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ERIC Number: EJ1219576
Record Type: Journal
Publication Date: 2019-Jul
Pages: 23
Abstractor: As Provided
ISBN: N/A
ISSN: ISSN-1387-1579
Validating a Model of Effective Teaching Behaviour and Student Engagement: Perspectives from Spanish Students
Inda-Caro, Mercedes; Maulana, Ridwan; Fernández-García, Carmen-María; Peña-Calvo, José-Vicente; Rodríguez-Menéndez, M. del Carmen; Helms-Lorenz, Michelle
Learning Environments Research, v22 n2 p229-251 Jul 2019
Research consistently shows that teaching behaviour is a highly-important indicator of learning environments. Based on a teacher effectiveness model with six observable teaching behaviour domains (safe learning climate, efficient classroom management, clarity of instruction, activating teaching, teaching-learning strategies, and differentiation), the present paper examines the psychometric quality of the My Teacher questionnaire for capturing student perceptions of teaching behaviour in the Spanish secondary-education context. Additionally, this study validated the model of teaching behaviour and student engagement and its relevance in Spain. 7114 students of 410 teachers attending 56 public and private Spanish schools constituted the sample. The six teaching behavioural dimensions model were confirmed in the Spanish context. Regarding student academic engagement, the presence of two domains (behavioural and emotional engagement) were confirmed. Furthermore, results of a multiple-group structural equation modeling path analysis, examining the relationship between teaching behaviour and student engagement across different teaching experiences, revealed differential effects of teaching behaviour influences on students' engagement. The percentage of explained variance was larger for emotional engagement than for behavioural engagement. Furthermore, teachers' teaching experience explained differences in the relationship between perceived teaching behaviour and engagement. Two domains (learning climate and activating teaching) appeared to be the two most-important teaching domains for students' behavioural engagement while, for emotional engagement, the most important domains for student engagement were learning climate and teaching learning strategies.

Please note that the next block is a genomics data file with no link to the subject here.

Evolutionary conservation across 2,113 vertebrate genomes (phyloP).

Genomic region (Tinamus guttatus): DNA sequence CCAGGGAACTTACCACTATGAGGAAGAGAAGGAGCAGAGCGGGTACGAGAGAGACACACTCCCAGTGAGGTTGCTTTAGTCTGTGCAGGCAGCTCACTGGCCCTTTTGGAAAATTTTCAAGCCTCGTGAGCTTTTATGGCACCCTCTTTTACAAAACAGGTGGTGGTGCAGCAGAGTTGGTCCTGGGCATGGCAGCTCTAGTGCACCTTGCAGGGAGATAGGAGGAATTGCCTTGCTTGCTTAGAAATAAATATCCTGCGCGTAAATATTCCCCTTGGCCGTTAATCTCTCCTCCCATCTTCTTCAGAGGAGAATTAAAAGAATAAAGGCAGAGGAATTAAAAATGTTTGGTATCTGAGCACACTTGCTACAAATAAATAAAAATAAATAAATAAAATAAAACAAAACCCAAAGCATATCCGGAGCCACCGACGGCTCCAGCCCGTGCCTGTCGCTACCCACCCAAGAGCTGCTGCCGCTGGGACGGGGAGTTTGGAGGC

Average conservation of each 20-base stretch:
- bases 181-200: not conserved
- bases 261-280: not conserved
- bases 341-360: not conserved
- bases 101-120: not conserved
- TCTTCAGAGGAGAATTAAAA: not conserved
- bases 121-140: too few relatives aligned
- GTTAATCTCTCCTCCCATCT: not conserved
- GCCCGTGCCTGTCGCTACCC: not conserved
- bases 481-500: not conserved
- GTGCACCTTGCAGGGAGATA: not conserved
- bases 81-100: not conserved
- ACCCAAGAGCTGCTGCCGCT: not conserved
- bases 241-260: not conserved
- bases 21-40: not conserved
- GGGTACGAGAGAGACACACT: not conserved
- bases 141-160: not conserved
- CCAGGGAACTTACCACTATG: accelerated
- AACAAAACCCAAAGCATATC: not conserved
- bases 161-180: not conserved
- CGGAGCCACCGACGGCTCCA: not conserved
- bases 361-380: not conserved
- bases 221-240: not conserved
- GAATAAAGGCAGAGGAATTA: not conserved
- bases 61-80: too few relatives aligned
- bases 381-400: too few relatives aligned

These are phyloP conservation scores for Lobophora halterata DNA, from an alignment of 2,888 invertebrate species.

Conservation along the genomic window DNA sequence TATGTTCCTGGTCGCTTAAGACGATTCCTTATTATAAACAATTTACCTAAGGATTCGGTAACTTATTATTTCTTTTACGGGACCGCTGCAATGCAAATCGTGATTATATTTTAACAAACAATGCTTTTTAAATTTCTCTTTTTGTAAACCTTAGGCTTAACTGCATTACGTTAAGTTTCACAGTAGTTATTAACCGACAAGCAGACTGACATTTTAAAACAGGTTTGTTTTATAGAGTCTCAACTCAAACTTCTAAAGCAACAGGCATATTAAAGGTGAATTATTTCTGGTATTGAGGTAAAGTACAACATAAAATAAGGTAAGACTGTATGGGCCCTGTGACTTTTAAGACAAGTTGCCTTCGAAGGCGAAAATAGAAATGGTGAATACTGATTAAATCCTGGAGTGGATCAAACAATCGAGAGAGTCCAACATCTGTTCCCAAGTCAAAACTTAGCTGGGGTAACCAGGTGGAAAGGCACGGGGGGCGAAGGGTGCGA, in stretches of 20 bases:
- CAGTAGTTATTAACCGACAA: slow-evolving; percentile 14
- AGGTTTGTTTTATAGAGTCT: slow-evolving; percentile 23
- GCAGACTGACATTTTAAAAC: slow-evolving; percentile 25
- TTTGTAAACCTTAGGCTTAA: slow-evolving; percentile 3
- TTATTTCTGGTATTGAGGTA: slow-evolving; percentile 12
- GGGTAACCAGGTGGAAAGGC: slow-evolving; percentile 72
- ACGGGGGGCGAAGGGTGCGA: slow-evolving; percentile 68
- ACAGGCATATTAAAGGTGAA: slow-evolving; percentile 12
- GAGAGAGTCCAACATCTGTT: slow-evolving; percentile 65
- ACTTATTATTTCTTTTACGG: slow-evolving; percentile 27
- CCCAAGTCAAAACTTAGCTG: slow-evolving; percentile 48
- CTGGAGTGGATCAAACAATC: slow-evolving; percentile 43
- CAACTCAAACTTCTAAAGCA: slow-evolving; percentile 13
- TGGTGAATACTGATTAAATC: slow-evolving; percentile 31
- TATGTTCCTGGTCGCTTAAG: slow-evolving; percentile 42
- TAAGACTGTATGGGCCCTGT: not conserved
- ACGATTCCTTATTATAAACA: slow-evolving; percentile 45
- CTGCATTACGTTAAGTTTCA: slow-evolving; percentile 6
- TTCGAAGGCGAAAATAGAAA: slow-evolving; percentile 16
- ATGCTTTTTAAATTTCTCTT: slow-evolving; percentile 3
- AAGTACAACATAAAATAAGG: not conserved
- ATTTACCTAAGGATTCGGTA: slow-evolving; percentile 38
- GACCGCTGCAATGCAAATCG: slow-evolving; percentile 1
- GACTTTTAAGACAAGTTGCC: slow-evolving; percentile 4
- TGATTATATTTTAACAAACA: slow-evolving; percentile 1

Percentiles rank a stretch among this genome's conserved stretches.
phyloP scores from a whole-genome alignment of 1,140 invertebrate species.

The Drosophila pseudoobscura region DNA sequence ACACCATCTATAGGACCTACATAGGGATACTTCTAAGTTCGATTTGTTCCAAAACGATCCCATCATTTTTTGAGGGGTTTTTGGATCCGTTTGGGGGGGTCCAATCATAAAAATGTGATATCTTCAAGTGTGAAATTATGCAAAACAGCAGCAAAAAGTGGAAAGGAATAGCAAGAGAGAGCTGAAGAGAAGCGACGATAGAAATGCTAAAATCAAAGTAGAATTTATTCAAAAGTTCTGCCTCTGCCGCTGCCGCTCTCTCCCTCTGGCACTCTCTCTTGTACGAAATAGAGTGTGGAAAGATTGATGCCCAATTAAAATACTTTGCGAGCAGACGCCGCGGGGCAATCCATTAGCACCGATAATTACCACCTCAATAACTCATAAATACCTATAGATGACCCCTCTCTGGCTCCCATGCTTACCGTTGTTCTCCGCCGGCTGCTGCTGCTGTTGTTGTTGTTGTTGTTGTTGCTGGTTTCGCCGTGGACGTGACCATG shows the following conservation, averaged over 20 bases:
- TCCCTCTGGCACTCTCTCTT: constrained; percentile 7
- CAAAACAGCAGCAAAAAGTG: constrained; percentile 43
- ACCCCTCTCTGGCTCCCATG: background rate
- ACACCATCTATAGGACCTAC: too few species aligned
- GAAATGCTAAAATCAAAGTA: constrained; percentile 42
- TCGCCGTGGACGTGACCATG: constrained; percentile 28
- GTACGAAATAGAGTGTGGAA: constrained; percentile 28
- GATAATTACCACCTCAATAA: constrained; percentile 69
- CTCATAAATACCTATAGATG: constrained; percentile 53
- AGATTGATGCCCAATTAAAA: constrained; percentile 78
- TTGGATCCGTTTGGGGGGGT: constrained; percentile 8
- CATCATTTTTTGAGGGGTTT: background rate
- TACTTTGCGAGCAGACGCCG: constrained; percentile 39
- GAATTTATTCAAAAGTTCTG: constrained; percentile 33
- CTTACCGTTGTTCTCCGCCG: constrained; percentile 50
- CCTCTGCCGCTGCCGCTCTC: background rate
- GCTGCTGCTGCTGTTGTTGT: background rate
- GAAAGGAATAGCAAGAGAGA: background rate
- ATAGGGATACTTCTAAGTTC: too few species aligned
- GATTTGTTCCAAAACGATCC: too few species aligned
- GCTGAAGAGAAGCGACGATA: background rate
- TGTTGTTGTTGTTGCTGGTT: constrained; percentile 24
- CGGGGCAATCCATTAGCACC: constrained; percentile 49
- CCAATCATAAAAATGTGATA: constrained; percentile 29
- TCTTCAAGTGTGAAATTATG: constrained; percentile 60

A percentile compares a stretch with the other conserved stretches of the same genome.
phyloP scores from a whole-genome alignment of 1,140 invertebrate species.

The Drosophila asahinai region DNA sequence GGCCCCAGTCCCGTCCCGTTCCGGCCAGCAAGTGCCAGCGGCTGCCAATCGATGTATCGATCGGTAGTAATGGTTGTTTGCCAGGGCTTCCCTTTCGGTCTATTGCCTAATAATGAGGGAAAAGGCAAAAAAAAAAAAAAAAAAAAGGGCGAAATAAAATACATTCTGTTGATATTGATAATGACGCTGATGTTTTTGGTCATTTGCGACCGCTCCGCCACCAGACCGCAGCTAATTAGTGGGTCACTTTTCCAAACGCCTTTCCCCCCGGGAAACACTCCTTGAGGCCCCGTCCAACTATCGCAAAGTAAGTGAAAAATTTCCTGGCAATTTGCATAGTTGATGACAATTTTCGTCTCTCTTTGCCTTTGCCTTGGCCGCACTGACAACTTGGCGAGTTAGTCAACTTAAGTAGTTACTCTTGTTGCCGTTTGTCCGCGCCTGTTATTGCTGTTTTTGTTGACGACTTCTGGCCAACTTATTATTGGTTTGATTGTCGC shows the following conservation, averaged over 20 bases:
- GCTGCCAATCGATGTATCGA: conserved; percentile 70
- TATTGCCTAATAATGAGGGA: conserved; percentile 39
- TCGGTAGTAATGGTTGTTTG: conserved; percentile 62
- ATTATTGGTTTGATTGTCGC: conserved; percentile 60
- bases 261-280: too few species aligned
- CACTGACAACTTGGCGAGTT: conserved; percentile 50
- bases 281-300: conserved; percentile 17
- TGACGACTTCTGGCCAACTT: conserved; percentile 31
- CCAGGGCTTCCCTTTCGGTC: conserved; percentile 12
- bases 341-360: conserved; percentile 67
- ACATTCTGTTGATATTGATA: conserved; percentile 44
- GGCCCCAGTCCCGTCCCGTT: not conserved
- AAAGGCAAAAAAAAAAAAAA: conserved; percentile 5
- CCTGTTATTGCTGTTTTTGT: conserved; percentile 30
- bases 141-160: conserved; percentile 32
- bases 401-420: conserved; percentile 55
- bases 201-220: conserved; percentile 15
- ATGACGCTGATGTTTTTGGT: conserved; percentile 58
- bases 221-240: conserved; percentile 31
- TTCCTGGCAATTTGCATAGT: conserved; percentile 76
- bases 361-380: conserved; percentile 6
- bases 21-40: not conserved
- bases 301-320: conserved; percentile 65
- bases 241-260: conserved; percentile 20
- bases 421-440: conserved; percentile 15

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Publication Type: Journal Articles; Reports - Research
Education Level: Secondary Education
Audience: N/A
Language: English
Sponsor: N/A
Authoring Institution: N/A
Identifiers - Location: Spain